Maple Oat Scones

1 1/2 c. old fashioned oats
1/4 c. whole milk
1/4 c. sour cream or cream
1 egg
3/4 c. unbleached all-purpose flour
3/4 c. whole wheat flour or spelt flour (or just use all-purpose if you want)
1/4 c. maple syrup
2 t. baking powder
1/2 t. table salt
10 T. unsalted butter, chilled and cut into 1/2 inch cubes
1/2 c. additional dried fruit or nut, if desired (apricots, raisins, currants, pecans)

1. Heat oven to 375 degrees. Spread the oats on a rimmed baking sheet and toast in oven for about 7-9 minutes. Cool on a wire rack, but reserve 2 T. for rolling the dough out (if doing). Increase oven to 450 degrees. [If you’re in a time crunch, don’t worry about this. It makes the flavor of the oats nuttier, but it’s not necessary.]

2. Line a baking sheet with parchment paper.

3. Whisk milk, sour cream, egg, and maple syrup together in a measuring cup.

4. Pulse the flour, sugar, baking powder, and salt in a food processor until combined. Add butter and pulse until the mixture looks like coarse cornmeal. [Or do this step by hand using a pastry blender, or even your fingers!]

5. Transfer the flour mixture to a medium bowl and stir in the cooled oats. Then, with a spatula, fold in 3/4 of the liquid ingredients. Gently the dough by hand until everything comes together, adding more liquid as needed to not have any dry bits at the bottom of the bowl.

6. Dust the work surface with a tablespoon of the reserved oats. Add the dough. Then dust the top with the remaining one tablespoon of oats. Pat into a 7-inch circle about one inch thick. Using a bench scraper cut dough into eight wedges. Set on a baking sheet lined with parchment paper. Or, use a tablespoon scoop, and simply scoop the scones onto the sheet, flattening a bit for a wider shape.

6.  Bake for about 12-14 minutes. Let cool, and if desired, make a simple glaze of 3 T. maple and 1/3 c. powdered sugar to drizzle over the top.

Chocolate Pecan Grahams


Chocolate GrahamsOn Mondays, I’ve been trying to bake something that I can use all week as a healthy-ish and filling after school snack, pairing it with cut fruit or vegetables or the like. So, I baked these this last Monday, I even baked a double batch, hoping I would have enough to last through the week. Well, we had enough to last through early-morning munchies on Tuesday. So, the bad news was I had to bake a new after school snack on Tuesday (which actually isn’t bad news to me! I have two new cookbooks I’m trying to bake through: Bouchon Bakery–which will take me a few years–and Payany’s Better Made at Home. So delightful!), and the good news was that we have another winner for after school snacks! I’ve adapted this recipe from one on King Arthur Flour (I’ve reduced the sugar and added pecans. The full sugar amount is delicious, but tastes more like a flat brownie than a cracker. Not that there’s anything wrong with that! Just wanting a little less sugar before dinner).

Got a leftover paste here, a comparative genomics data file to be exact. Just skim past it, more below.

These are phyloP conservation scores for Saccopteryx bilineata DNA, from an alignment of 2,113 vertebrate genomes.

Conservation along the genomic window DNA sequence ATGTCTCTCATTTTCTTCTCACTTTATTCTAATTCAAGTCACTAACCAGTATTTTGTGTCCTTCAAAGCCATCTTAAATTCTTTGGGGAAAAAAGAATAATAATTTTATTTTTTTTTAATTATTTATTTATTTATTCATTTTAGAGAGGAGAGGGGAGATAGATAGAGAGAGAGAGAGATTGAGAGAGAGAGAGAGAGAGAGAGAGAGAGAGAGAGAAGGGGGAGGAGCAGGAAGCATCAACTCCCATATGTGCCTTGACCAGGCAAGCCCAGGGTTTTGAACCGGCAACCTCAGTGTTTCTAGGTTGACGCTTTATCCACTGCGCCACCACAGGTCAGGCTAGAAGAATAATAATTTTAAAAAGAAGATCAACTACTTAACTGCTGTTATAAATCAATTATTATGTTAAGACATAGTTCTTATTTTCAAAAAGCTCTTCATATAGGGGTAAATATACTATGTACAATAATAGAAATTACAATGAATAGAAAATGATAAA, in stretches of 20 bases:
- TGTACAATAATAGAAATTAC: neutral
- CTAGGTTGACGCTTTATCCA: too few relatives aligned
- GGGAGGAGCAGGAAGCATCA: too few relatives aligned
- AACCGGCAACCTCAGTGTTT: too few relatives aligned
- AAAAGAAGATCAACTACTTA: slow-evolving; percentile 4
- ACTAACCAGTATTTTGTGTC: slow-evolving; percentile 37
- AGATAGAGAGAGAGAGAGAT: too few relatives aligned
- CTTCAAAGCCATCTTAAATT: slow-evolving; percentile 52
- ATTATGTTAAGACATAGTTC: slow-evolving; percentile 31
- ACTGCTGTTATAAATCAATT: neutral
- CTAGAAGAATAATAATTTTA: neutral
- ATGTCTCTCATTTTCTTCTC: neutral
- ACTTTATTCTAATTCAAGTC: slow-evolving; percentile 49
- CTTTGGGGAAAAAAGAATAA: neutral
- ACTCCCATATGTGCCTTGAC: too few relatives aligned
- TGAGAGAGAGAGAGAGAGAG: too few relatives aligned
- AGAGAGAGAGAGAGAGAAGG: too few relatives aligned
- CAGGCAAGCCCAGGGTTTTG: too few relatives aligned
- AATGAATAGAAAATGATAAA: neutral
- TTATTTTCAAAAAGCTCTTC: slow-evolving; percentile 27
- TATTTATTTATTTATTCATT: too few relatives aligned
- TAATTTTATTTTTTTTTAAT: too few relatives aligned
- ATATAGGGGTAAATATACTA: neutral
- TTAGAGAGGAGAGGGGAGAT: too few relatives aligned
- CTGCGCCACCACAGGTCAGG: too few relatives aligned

Note: these grahams are quite crumbly out of the oven, but firm up within an hour of cooling. Also, I scored them before they went into the oven, and then again right out of the oven. And thanks to Bouchon, I now want a bicycle for scoring. I think that’s what he calls it. Anyway. Big dreams. Another note: my kids had no idea these grahams had pecans in them (Lucie just reading over my shoulder commented on this!). Now, that’s success.

Chocolate Pecan Grahams

1/2 c. all-purpose flour
3/4 c.  whole wheat flour
1/2 t. salt
1/2 c. Dutch-process cocoa
1/2 c. confectioners’ sugar
1 t. baking powder
1/2 c. pecans, finely chopped or pulsed in a food processor till finely chopped
1/2 c. (1 stick, 4 ounces) unsalted butter
3-4 T.  honey (I like more, plus I needed it for moisture)
2 T. cold milk
2 T. granulated sugar, for sprinkling

Preheat your oven to 325°F. Cut out two sheets of parchment as large as your cookie sheets.